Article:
If you’re planning to get outside this weekend (between weather events) and assess/cut injured trees, consider the following, from the experts in Richardson’s Parks and Recreation department:  

  • Walk your property and look at all your trees carefully for large limbs that may have broken off but are caught up in other branches—these need to be removed since future wind could knock them down, possibly causing damage. 
  • Make sure there are no power lines or utility lines in the general area where a tree needs to be cut; if they are present, consider calling a professional tree service to do the cutting.  
  • Make sure your tree cutting tools are sharp and clean; a sharper tool will leave a cleaner wound on the tree and allow it to heal faster, and clean tools prevent the spread of disease.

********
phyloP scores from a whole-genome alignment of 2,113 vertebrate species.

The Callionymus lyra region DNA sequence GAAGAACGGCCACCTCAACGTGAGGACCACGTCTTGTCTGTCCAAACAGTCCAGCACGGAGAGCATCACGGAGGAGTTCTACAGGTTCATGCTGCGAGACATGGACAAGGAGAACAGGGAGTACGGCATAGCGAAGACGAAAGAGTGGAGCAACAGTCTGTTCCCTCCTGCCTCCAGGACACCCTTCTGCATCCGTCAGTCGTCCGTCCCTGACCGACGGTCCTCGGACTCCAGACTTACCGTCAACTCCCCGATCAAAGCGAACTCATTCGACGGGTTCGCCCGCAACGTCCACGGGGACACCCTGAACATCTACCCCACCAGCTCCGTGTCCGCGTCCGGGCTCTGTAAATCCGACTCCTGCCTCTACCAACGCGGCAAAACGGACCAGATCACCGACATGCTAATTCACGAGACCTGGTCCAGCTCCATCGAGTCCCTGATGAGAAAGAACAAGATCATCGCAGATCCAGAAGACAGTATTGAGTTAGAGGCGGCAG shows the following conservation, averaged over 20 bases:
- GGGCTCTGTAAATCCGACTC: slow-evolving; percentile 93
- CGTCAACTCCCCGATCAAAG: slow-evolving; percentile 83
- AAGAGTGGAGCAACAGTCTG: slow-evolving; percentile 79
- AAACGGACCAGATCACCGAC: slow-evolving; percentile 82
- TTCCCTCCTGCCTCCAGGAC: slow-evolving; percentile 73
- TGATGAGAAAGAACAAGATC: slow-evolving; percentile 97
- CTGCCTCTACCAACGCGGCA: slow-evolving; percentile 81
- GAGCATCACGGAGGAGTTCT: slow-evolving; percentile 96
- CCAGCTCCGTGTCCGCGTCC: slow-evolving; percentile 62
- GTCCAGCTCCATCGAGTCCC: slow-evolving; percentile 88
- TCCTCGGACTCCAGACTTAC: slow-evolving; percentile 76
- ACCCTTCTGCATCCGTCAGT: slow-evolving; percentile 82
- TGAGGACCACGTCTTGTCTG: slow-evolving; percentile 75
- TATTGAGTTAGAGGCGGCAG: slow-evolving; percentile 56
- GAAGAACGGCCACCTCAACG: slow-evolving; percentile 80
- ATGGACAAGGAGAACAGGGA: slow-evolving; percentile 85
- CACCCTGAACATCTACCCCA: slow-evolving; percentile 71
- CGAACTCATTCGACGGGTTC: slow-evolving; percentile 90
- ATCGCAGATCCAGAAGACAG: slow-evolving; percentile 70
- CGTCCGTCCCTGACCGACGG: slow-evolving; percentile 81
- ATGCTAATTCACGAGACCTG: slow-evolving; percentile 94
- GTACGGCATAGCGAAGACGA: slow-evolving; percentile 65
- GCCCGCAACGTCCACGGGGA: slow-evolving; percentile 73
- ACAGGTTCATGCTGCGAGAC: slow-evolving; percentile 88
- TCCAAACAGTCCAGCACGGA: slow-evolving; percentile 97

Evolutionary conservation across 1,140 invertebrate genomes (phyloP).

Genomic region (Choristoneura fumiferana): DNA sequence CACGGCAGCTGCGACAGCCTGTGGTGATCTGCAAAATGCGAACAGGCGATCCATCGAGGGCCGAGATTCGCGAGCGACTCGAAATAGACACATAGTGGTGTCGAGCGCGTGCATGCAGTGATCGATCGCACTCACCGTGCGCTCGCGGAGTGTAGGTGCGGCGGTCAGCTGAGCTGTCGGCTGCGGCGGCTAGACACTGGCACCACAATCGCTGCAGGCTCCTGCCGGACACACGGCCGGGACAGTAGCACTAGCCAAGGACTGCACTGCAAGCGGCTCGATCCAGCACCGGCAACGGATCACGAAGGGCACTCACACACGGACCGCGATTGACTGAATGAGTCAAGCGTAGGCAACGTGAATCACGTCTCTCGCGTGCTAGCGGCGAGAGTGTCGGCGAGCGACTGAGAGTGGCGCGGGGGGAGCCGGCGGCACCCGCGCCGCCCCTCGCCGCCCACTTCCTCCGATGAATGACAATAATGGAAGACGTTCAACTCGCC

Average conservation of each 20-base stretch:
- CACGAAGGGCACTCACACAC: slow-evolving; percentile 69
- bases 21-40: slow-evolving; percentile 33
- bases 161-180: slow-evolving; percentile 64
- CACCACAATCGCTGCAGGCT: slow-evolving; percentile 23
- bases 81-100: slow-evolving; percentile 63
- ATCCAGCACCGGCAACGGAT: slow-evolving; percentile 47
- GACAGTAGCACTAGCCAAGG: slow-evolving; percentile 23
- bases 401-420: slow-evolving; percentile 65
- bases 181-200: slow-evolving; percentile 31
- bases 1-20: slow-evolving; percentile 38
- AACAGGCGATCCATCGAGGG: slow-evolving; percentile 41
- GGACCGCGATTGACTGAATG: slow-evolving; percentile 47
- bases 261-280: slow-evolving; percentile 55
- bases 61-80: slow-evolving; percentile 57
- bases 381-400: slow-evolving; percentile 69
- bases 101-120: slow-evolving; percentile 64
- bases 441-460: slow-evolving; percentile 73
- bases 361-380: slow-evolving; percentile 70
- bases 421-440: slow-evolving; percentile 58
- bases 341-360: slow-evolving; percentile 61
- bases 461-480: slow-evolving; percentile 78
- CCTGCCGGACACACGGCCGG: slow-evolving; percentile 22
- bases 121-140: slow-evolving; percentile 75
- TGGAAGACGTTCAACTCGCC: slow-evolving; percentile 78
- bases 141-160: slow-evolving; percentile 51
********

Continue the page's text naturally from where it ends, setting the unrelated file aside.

• Most tree limb breaks are likely not going to cause the entire tree to die (unless the break severely damages the trunk); injured trees just need to have the injured limbs (or remaining stumps) properly trimmed to allow for new growth.   
  • An injured limb should be cut back to the nearest large branch or the main trunk, stopping a few inches away just outside the branch “collar”; be sure not to leave an elongated “stump” sticking out of the side of the trunk, a.k.a. a “hat rack,” because as the stump decays it invites disease into the tree.  

Three-cut tree trimming method video: Click here 

An arborist cutting a tree with a chainsaw